Electron Documentation

Docs / Development / Testing v1.8.4


We aim to keep the code coverage of Electron high. We ask that all pull request not only pass all existing tests, but ideally also add new tests to cover changed code and new scenarios. Ensuring that we capture as many code paths and use cases of Electron as possible ensures that we all ship apps with fewer bugs.

This repository comes with linting rules for both JavaScript and C++ – as well as unit and integration tests. To learn more about Electron's coding style, please see the coding-style document.


To ensure that your JavaScript is in compliance with the Electron coding style, run npm run lint-js, which will run standard against both Electron itself as well as the unit tests. If you are using an editor with a plugin/addon system, you might want to use one of the many StandardJS addons to be informed of coding style violations before you ever commit them.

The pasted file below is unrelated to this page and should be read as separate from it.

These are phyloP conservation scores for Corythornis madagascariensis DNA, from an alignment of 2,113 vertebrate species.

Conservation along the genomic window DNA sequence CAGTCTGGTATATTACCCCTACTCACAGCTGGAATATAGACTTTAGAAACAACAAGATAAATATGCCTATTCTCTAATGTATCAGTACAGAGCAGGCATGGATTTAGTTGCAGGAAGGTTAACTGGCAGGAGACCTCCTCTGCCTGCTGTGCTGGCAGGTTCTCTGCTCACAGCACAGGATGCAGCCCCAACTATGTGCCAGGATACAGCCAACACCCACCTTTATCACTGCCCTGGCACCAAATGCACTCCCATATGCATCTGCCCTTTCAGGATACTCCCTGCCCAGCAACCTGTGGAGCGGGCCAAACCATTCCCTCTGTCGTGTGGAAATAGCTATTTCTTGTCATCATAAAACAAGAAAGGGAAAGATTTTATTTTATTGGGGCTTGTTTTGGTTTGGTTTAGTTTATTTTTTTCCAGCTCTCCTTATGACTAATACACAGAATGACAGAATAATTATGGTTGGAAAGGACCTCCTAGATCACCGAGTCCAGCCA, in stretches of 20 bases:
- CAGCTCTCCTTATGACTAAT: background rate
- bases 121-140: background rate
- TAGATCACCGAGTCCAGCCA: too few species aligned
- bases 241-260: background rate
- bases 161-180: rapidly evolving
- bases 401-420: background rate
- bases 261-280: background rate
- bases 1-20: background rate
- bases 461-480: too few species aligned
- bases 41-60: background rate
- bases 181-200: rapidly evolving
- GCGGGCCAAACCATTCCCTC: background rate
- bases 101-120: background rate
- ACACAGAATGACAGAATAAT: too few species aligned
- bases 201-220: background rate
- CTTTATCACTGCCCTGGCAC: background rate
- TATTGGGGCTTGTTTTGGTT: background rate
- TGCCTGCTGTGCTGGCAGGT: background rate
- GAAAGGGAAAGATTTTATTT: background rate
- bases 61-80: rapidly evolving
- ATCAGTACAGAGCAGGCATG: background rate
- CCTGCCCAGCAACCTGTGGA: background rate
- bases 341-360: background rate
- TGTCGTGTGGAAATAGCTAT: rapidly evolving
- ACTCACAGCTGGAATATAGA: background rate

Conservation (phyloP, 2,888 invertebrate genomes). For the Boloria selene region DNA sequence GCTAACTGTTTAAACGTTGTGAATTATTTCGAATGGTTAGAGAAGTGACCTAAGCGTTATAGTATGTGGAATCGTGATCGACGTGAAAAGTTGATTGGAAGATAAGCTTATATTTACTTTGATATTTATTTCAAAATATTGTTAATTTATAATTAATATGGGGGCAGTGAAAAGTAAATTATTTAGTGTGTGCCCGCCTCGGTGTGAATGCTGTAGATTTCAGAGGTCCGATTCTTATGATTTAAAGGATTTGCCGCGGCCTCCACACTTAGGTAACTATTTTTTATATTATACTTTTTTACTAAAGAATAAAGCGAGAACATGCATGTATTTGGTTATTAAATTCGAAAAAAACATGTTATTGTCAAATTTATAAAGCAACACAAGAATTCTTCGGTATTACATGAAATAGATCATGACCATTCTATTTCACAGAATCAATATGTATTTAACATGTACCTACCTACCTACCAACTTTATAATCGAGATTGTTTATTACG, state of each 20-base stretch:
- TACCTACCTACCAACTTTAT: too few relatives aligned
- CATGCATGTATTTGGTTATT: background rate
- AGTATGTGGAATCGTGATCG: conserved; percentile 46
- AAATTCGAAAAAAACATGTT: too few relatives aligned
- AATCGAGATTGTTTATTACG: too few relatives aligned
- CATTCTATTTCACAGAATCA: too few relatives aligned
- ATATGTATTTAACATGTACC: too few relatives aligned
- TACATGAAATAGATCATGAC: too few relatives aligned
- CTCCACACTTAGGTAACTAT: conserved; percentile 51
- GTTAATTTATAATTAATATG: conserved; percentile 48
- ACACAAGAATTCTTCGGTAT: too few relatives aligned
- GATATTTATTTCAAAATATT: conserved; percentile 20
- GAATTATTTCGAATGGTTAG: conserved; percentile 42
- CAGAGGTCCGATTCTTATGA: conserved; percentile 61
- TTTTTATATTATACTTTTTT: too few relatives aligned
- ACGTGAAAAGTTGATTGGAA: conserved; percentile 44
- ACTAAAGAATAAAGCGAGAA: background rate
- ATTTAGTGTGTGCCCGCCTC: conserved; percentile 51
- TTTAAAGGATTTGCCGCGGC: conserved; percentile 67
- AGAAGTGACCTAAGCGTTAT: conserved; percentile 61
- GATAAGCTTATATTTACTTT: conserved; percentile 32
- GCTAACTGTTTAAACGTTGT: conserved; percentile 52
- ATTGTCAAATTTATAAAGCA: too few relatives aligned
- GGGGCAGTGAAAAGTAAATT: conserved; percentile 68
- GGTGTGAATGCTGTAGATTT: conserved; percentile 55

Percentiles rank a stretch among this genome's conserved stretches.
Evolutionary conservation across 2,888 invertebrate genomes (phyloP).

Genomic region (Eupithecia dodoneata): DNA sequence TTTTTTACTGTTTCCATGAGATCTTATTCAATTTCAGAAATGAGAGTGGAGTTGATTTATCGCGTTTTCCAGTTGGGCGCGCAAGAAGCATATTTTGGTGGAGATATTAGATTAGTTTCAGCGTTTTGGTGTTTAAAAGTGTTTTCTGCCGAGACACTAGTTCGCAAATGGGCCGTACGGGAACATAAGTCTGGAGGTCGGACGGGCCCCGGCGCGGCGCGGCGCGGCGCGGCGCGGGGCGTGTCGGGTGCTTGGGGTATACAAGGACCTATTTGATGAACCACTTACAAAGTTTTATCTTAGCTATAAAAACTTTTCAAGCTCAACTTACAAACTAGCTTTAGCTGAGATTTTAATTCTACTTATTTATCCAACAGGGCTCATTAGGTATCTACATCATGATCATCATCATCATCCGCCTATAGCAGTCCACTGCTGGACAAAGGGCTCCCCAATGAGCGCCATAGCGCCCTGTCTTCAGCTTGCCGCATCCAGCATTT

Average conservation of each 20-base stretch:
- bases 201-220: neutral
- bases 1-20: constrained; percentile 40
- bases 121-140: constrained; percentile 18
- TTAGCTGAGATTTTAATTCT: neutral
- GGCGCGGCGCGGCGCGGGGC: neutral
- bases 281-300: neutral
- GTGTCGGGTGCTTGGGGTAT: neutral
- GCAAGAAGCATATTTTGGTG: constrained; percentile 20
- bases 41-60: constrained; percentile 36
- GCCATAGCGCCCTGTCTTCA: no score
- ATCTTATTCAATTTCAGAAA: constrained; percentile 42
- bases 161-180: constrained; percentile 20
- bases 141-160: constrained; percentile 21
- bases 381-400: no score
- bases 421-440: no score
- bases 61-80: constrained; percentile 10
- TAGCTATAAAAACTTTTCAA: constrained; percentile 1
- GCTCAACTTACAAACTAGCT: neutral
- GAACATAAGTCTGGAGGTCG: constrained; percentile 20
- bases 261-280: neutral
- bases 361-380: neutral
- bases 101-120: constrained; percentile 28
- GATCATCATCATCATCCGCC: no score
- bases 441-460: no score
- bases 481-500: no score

To run standard with parameters, run npm run lint-js -- followed by arguments you want passed to standard.

To ensure that your C++ is in compliance with the Electron coding style, run npm run lint-cpp, which runs a cpplint script. We recommend that you use clang-format and prepared a short tutorial.

There is not a lot of Python in this repository, but it too is governed by coding style rules. npm run lint-py will check all Python, using pylint to do so.

Unit Tests

To run all unit tests, run npm run test. The unit tests are an Electron app (surprise!) that can be found in the spec folder. Note that it has its own package.json and that its dependencies are therefore not defined in the top-level package.json.

To run only specific tests matching a pattern, run npm run test -- -g=PATTERN, replacing the PATTERN with a regex that matches the tests you would like to run. As an example: If you want to run only IPC tests, you would run npm run test -- -g ipc.